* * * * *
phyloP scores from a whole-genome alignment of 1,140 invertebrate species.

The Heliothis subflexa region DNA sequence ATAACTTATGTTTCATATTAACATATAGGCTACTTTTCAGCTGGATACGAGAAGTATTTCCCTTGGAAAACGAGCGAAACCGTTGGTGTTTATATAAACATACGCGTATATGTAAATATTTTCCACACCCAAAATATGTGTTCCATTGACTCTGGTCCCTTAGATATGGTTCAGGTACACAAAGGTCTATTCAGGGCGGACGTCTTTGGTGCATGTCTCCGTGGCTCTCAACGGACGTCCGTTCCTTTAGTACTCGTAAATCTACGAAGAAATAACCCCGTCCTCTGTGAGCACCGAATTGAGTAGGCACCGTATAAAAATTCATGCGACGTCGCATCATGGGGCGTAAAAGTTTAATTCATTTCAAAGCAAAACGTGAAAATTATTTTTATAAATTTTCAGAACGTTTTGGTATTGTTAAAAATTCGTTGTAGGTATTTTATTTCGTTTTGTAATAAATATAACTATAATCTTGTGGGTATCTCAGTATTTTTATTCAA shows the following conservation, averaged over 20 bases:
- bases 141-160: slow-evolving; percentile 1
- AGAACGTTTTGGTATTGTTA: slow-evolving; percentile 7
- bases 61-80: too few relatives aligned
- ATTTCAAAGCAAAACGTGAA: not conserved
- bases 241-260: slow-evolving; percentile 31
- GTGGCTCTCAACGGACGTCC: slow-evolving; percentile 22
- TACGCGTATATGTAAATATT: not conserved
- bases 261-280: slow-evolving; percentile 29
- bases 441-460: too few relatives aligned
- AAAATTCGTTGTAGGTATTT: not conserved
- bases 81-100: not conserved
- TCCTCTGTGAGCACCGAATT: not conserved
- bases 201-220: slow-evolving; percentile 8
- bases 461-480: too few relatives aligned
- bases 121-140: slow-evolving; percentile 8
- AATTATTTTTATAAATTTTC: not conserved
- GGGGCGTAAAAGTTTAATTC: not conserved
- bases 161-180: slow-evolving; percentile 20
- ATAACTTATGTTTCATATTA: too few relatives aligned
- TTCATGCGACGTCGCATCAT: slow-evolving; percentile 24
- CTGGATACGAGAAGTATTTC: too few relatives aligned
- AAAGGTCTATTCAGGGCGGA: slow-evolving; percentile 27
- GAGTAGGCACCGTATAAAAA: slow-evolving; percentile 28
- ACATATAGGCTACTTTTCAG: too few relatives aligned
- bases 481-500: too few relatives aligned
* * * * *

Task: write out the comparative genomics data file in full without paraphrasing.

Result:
phyloP scores from a whole-genome alignment of 1,140 invertebrate species.

The Heliothis subflexa region DNA sequence ATAACTTATGTTTCATATTAACATATAGGCTACTTTTCAGCTGGATACGAGAAGTATTTCCCTTGGAAAACGAGCGAAACCGTTGGTGTTTATATAAACATACGCGTATATGTAAATATTTTCCACACCCAAAATATGTGTTCCATTGACTCTGGTCCCTTAGATATGGTTCAGGTACACAAAGGTCTATTCAGGGCGGACGTCTTTGGTGCATGTCTCCGTGGCTCTCAACGGACGTCCGTTCCTTTAGTACTCGTAAATCTACGAAGAAATAACCCCGTCCTCTGTGAGCACCGAATTGAGTAGGCACCGTATAAAAATTCATGCGACGTCGCATCATGGGGCGTAAAAGTTTAATTCATTTCAAAGCAAAACGTGAAAATTATTTTTATAAATTTTCAGAACGTTTTGGTATTGTTAAAAATTCGTTGTAGGTATTTTATTTCGTTTTGTAATAAATATAACTATAATCTTGTGGGTATCTCAGTATTTTTATTCAA shows the following conservation, averaged over 20 bases:
- bases 141-160: slow-evolving; percentile 1
- AGAACGTTTTGGTATTGTTA: slow-evolving; percentile 7
- bases 61-80: too few relatives aligned
- ATTTCAAAGCAAAACGTGAA: not conserved
- bases 241-260: slow-evolving; percentile 31
- GTGGCTCTCAACGGACGTCC: slow-evolving; percentile 22
- TACGCGTATATGTAAATATT: not conserved
- bases 261-280: slow-evolving; percentile 29
- bases 441-460: too few relatives aligned
- AAAATTCGTTGTAGGTATTT: not conserved
- bases 81-100: not conserved
- TCCTCTGTGAGCACCGAATT: not conserved
- bases 201-220: slow-evolving; percentile 8
- bases 461-480: too few relatives aligned
- bases 121-140: slow-evolving; percentile 8
- AATTATTTTTATAAATTTTC: not conserved
- GGGGCGTAAAAGTTTAATTC: not conserved
- bases 161-180: slow-evolving; percentile 20
- ATAACTTATGTTTCATATTA: too few relatives aligned
- TTCATGCGACGTCGCATCAT: slow-evolving; percentile 24
- CTGGATACGAGAAGTATTTC: too few relatives aligned
- AAAGGTCTATTCAGGGCGGA: slow-evolving; percentile 27
- GAGTAGGCACCGTATAAAAA: slow-evolving; percentile 28
- ACATATAGGCTACTTTTCAG: too few relatives aligned
- bases 481-500: too few relatives aligned